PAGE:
The good news - November 1st the health insurance finally kicked in. The bad news – there is a pre-condition clause so anything associated with my breast cancer is not covered. That was a heck of a blow. We were really counting on it. So far we have over $15K in medical debt and 60 more weeks of chemo treatments to go – not to mention surgery and radiation. Well like everything else we’ll figure it out. I’m not going to let it get me down.
Its been 3 weeks since I finished the first course of my chemo treatments. The fatigue from the last Adryamycin/Cytoxin treatment stayed with me through about 2 ½ weeks. I also ended up with a case of shingles. If you’ve never had them – they hurt! Looked like hives, so treated them with a course of prednisone. It almost felt like someone had punched me in the ribs and it had bruised through to my back. Everything was located on one side of the body right along the bra line, started at the mid rib line and wrapped around to the right side of the spine. Within a week I had developed a very deep burning and stingy pain – hurt to touch, have clothing touch it and hard to sleep. I managed it with Tylenol, and after researching on the internet discovered that it was related to chicken pox and herpes zoster. Well since the Lysine seemed to help with my cold sores I decided there might be a connection so started taking it. Within 3 days the burning and stinging had stopped. The rash also began to fade and now looks like little red bumps.
Yesterday I went for my 2nd course of chemo. This time I’m getting just one drug called Taxol. Didn’t really feel anything – no headache, no numbing of the face and jaw, and no real fatigue other than from the 50mg of Benadryl they gave me. It seems that Taxol is derived from the Yew tree found out west and since it is tree based it can cause an allergic reaction, hence the heavy dose of Benadryl for the first treatment. Took a few hours for it to wear off and then I felt fine. The best part is I don’t feel like I’ve got this cloud of medication covering me. I feel like me!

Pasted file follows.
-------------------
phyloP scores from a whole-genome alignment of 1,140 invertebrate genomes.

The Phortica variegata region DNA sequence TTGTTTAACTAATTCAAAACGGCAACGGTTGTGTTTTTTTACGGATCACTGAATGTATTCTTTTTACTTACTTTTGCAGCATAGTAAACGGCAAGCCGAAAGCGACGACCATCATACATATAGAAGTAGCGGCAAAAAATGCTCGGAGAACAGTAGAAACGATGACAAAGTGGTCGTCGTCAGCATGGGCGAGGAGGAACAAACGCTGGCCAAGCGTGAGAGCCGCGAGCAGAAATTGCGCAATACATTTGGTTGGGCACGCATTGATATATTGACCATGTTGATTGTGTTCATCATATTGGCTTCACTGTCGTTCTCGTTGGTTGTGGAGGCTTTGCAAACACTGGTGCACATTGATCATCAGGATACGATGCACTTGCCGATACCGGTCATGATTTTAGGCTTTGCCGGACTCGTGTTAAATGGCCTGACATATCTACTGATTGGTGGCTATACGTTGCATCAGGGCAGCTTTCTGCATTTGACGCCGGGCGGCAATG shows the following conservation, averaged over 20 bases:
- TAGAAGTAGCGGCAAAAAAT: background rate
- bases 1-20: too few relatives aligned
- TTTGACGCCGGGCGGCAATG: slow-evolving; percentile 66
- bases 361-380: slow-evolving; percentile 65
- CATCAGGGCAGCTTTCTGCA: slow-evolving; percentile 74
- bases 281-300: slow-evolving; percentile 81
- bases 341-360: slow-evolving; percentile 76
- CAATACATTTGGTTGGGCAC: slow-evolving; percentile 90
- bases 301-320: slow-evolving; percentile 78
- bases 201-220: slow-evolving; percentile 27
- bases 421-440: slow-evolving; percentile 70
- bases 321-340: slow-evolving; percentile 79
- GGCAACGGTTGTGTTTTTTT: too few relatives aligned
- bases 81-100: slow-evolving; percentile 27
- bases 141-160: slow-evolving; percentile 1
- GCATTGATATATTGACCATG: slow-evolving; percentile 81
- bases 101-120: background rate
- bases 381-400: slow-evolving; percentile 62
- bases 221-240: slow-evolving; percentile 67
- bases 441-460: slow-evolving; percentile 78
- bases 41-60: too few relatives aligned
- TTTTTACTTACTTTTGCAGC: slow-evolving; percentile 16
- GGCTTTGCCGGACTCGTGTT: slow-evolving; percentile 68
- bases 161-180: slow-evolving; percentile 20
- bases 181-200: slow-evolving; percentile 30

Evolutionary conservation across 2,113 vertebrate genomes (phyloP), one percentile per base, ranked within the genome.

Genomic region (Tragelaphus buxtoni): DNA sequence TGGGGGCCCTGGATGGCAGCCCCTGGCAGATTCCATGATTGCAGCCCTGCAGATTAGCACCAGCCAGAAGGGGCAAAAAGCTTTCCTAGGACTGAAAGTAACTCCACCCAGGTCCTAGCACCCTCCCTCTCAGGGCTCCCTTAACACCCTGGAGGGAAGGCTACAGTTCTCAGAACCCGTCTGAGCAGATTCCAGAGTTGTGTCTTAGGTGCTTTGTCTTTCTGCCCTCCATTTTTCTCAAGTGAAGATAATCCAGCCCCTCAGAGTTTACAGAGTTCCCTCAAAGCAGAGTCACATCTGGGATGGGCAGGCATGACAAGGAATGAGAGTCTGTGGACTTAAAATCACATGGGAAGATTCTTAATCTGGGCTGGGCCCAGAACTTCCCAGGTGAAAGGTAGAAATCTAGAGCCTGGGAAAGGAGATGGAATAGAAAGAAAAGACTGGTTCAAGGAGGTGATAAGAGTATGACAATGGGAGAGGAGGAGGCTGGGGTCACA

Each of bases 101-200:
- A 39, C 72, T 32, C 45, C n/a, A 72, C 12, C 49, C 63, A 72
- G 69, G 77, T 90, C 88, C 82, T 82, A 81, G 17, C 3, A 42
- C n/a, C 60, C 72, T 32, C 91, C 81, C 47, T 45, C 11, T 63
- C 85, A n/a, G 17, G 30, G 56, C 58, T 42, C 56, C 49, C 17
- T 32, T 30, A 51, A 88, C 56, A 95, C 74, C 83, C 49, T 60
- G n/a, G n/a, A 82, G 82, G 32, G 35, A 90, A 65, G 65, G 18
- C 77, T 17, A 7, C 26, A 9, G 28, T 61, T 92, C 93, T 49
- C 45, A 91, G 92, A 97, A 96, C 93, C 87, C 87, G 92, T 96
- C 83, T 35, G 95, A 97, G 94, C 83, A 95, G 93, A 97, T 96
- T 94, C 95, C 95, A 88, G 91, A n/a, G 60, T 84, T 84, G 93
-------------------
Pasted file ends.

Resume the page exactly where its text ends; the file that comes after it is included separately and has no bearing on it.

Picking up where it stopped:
As a side note I had the nurse look at my rash. She called my Dr. because she thought it looked like shingles. I learned yesterday that it can be highly contagious and saying the word shingles in a hospital is like saying there is a bomb in the airport – panic everywhere! Can even prevent me being treated until it clears up – but the Dr. told them to give me the treatment and have me stop by her office after. She confirmed the shingles diagnoses and gave me a prescription to clear it up. Seems it is quite common for chemo patients as it lies dormant if you’ve had chicken pox and comes out when your immune system is compromised. Lovely - it would have been nice for someone to tell me that is something I should be aware of and what to do if I get it...
So now I’m bald, losing my eyelashes, covered in a rash….ok vanity is no longer my name. In fact I’m seeing myself instead as a survivor and doing a damn fine job at it. I wear my wig when I’m working with clients, otherwise I’ve rediscovered my old bandanas from the 70’s. Wear them like I used to – low on the forehead and tied at the nape of the neck. I just fold them so the back of my head is covered. Actually looks and feels more normal than the chemo hats I’ve been wearing. I’m going to look for a couple more colors as I only have a couple.